I’m pretty happy with that outcome.  It’s been a strange semester, a little solitary compared to last year. Not as much engagement with my cohort.  Though UTS researcher development has continued to be outstanding.

Next semester I hope to achieve the following:

1. Conduct another 20-25 interviews and transcribe them. (With a focus on profit-making creative areas and MEN.) Already scheduled a week in Melbourne for two groups in August.

2. Deliver potentially my last teaching semester at UNSW (more on that to follow.)  This will be a new experience as I have lectures and tutorials this semester as opposed to just seminars.  And I have to brief tutors, when we confirm them!

3. Start writing my actual thesis.  I was going to aim for another journal article, as I have an idea brewing, but I want to see what happens with this one yet as there will be at least revisions or at most a complete rewrite for a new journal.  May keep my idea for 2016 and concentrate on writing the contextual chapter of my thesis.

4. Another piece for The Conversation and Arts Hub.  ArtsHub is not challenging to publish in, so that’s not an issue, but the The Conversation carries a bit more weight. Will depend on issues in the sector.

5. I’d like to give one sort of professional talk this year, through an arts organisation or event.

If I achieve all of this I will feel 2015 has been academically/professionally successful.

The big news, however, is that we are moving back to Melbourne.  Our apartment is up for sale and goes to auction in September. With a 90 day settlement it means we will be resettling in Melbourne in late November/early December.  This is HUGE. We made the decision in January, but to actually go through with it….well it’s an adjustment.  I’ve lived in this apartment longer than any other place in my life (I moved around a lot.)  And to be technically ‘homeless’ while we try to find a rental in Melbourne (with a dog) is a bit scary. But the time is right, and I can continue my PhD journey from a new locale in 2016. (No need to change Universities as I am spending next year writing anyhow, and will fly up for researcher development.)  I may be giving up/losing the amazing teaching opportunity I have had at UNSW Art & Design, but they have suggested we turn the leadership course into an intensive, which would be brilliant for me.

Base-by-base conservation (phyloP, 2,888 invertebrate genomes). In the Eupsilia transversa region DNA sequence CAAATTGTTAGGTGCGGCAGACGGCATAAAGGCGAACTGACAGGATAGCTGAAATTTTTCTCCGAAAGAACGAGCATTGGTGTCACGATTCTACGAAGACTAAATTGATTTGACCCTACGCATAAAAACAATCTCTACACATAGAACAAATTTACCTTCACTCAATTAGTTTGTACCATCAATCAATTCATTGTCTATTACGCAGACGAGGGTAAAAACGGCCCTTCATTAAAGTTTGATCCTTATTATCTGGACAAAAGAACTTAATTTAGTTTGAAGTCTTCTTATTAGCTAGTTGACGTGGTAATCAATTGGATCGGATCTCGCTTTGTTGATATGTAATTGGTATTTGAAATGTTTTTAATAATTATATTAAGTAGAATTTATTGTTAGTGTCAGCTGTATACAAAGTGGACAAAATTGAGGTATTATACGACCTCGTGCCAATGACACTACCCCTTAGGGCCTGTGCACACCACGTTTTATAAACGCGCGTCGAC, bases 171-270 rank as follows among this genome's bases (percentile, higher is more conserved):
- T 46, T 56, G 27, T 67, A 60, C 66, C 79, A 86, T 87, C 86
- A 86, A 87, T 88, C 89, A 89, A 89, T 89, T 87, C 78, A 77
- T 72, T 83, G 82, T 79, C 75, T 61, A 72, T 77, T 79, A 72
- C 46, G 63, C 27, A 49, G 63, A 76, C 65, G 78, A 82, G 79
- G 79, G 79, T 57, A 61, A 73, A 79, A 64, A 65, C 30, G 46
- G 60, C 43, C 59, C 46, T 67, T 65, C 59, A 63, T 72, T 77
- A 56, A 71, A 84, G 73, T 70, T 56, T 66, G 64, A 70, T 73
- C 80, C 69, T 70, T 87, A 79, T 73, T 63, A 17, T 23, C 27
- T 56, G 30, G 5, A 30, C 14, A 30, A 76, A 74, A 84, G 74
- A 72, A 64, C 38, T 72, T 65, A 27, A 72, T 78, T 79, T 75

So I’m taking a couple of weeks away as of now (sort of, next week is all conference, then I have a week of holiday in Hong Kong) before I get stuck back into the second half of the year in mid-July.

Creating worry

Last week was good. After a really, really bad July (I was operated on and in a cast, feeling miserable and THEN I lost my wedding and engagement rings earning me the title of ‘worst wife ever’) I have found August to be golden. Couldn’t get much worse than July I suppose.

I have have finished a preliminary draft of my literature review, all 21,000 words (without a lot of the connecting paragraphs.) I also have a rough draft of my methodology chapter, but I’m finding this is a moving target as I’m still determining exactly how I’m going to approach things. 

Then my faculty had a HDR training day which gave me lots of new ideas and energy.

AND I got my ethics approval, so after I see my supervisor tomorrow I can start my first round of interviews. 

Today I’m mocking up my first draft of my doctoral assessment presentation. And I’m also presenting at the HDR conference in November, as a practise for potential conference papers and publications in 2015. Now I can start collecting data I feel I may have something to write about.

It’s all very exciting.

So why am I worried?